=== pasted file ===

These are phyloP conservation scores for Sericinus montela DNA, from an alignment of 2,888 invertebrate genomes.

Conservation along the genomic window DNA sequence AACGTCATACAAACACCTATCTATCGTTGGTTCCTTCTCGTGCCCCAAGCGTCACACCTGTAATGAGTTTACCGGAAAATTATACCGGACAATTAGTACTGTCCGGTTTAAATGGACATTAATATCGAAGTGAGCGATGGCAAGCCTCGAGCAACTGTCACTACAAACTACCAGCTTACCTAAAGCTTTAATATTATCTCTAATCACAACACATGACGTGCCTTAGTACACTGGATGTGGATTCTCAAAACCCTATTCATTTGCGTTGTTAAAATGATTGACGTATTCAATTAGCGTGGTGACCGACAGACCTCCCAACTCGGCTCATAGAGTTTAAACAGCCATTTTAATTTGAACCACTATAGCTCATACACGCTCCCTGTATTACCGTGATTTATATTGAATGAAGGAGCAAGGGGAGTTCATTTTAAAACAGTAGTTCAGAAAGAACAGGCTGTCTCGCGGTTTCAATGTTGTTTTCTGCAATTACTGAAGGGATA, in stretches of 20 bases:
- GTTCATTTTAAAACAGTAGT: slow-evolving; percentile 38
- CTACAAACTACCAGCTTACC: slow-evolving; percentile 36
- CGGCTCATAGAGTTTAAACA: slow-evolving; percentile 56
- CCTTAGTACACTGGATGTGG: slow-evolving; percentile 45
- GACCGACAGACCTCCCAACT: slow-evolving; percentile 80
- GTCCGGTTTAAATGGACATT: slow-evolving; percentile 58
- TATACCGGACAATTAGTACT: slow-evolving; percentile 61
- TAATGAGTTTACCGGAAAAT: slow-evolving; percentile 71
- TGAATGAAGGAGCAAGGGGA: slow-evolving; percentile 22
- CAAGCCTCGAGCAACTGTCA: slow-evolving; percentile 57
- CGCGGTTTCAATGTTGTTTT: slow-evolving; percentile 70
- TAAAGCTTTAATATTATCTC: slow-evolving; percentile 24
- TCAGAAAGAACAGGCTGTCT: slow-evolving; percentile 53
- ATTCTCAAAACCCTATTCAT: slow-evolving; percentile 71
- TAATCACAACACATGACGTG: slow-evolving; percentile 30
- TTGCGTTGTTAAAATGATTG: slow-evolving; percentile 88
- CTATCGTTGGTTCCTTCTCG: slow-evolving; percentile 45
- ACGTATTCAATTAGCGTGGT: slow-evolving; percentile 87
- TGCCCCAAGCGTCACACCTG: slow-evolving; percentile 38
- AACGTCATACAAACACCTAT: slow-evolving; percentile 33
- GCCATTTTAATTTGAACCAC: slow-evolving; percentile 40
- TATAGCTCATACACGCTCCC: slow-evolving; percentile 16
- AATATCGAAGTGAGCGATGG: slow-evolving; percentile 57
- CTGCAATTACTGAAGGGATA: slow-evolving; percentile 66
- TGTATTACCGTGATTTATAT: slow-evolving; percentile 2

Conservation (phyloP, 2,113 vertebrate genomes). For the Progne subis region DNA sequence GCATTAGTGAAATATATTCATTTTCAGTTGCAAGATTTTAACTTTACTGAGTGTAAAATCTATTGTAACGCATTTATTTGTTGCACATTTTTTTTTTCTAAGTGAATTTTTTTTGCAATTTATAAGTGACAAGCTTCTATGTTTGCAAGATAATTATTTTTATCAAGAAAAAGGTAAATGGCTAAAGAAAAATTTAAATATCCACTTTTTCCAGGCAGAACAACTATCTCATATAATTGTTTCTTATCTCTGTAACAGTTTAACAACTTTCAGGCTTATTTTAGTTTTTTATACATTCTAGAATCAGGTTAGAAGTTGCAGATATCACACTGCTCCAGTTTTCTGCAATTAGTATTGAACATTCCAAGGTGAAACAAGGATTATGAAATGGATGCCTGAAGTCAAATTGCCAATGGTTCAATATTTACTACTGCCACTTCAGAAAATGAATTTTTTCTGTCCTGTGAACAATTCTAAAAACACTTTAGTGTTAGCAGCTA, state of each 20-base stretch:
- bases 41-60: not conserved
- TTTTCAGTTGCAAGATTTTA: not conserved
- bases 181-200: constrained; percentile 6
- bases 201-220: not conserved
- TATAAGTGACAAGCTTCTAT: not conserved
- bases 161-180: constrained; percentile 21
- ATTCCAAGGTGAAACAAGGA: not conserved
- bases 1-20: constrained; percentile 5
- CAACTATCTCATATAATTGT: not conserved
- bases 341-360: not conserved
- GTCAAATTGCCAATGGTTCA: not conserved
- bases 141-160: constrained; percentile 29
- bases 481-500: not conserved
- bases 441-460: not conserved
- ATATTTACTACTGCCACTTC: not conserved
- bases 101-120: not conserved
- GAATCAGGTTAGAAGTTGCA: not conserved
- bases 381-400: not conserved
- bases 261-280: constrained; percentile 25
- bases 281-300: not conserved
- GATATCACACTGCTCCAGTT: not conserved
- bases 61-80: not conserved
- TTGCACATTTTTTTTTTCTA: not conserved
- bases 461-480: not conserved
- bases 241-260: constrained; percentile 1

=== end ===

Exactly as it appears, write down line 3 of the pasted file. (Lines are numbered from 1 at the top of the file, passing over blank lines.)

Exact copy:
- GTTCATTTTAAAACAGTAGT: slow-evolving; percentile 38